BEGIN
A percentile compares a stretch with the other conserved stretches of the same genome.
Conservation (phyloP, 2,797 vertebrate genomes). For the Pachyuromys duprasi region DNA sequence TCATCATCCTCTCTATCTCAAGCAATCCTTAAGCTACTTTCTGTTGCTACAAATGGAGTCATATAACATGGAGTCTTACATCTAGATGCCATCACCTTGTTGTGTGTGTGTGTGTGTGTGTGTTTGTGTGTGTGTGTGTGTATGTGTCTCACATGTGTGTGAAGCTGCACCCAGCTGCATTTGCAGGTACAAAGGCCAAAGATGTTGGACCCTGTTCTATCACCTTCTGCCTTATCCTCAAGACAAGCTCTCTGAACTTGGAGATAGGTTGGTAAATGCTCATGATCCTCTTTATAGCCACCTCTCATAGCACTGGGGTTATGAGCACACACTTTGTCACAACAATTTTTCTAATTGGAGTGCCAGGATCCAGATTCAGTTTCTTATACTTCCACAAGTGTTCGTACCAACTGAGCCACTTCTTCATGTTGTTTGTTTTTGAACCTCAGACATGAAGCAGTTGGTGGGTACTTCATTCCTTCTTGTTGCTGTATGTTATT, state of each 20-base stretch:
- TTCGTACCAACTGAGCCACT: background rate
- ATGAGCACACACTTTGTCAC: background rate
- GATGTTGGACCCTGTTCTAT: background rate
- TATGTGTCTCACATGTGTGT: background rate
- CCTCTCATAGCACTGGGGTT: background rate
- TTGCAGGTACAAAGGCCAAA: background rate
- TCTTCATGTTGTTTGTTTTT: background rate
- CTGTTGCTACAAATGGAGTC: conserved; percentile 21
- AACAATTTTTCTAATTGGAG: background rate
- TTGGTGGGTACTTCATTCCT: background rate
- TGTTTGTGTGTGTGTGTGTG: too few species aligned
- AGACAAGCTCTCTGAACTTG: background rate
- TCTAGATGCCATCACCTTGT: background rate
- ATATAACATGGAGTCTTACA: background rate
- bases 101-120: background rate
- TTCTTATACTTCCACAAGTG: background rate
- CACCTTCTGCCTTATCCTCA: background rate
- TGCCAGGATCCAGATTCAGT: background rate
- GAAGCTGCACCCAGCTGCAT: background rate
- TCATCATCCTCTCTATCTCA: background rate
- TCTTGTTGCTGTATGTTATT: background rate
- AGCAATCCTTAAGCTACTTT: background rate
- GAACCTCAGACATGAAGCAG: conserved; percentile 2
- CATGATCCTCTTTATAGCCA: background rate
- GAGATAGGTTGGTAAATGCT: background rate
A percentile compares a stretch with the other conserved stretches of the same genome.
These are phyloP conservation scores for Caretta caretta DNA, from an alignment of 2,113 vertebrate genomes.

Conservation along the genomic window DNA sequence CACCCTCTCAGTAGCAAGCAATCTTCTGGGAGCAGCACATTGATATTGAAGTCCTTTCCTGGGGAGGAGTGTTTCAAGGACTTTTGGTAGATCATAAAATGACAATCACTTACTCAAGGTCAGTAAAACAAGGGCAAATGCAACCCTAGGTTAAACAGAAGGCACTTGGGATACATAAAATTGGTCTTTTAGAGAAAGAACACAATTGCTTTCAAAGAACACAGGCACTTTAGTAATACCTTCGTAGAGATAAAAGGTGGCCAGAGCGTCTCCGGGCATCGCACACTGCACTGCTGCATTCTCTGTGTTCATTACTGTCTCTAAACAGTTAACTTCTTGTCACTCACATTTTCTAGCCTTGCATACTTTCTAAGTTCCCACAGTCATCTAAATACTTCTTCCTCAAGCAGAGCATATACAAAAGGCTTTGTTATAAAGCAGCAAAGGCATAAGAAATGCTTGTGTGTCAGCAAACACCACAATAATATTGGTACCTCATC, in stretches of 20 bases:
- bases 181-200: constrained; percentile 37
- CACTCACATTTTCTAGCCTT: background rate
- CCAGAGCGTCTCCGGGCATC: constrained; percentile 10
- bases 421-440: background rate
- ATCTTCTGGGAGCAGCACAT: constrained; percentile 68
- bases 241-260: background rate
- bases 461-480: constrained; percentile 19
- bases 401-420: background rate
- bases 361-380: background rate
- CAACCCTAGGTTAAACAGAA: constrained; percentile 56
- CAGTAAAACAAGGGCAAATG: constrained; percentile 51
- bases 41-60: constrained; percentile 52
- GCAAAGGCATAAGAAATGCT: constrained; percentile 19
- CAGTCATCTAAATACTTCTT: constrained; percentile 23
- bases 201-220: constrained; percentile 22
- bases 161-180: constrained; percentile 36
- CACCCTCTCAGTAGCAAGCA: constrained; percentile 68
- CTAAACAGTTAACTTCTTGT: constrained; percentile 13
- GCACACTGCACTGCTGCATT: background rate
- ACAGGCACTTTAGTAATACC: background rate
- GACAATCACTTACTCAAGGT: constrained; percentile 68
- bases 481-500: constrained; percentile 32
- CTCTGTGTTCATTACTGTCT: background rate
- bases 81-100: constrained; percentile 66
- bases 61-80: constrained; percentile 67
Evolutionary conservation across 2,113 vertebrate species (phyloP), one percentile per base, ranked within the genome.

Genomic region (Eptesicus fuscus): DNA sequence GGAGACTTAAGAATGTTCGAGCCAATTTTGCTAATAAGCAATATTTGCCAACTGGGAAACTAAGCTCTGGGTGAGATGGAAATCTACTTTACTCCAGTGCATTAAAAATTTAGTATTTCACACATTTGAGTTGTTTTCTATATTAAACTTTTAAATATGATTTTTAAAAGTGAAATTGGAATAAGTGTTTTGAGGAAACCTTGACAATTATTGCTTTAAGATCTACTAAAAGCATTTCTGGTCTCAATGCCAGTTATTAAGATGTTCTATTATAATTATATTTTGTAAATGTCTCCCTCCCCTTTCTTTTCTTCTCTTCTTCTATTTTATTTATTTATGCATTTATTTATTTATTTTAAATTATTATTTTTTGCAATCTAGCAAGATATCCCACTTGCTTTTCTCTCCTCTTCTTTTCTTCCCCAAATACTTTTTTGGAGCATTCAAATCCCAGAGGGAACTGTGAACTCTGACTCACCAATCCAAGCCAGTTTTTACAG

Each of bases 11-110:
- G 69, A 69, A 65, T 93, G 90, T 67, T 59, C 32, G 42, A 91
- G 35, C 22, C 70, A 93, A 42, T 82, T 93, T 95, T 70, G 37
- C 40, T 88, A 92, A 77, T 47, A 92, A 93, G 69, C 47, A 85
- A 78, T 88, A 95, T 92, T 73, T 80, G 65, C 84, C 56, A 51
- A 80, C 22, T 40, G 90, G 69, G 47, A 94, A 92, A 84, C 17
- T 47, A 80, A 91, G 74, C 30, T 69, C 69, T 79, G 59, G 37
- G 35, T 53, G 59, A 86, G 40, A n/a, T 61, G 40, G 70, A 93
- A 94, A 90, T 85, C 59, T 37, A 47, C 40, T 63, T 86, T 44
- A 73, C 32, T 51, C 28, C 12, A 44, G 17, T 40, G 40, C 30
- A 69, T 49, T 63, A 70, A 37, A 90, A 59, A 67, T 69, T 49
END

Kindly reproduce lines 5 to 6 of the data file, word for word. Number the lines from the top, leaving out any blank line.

- GATGTTGGACCCTGTTCTAT: background rate
- TATGTGTCTCACATGTGTGT: background rate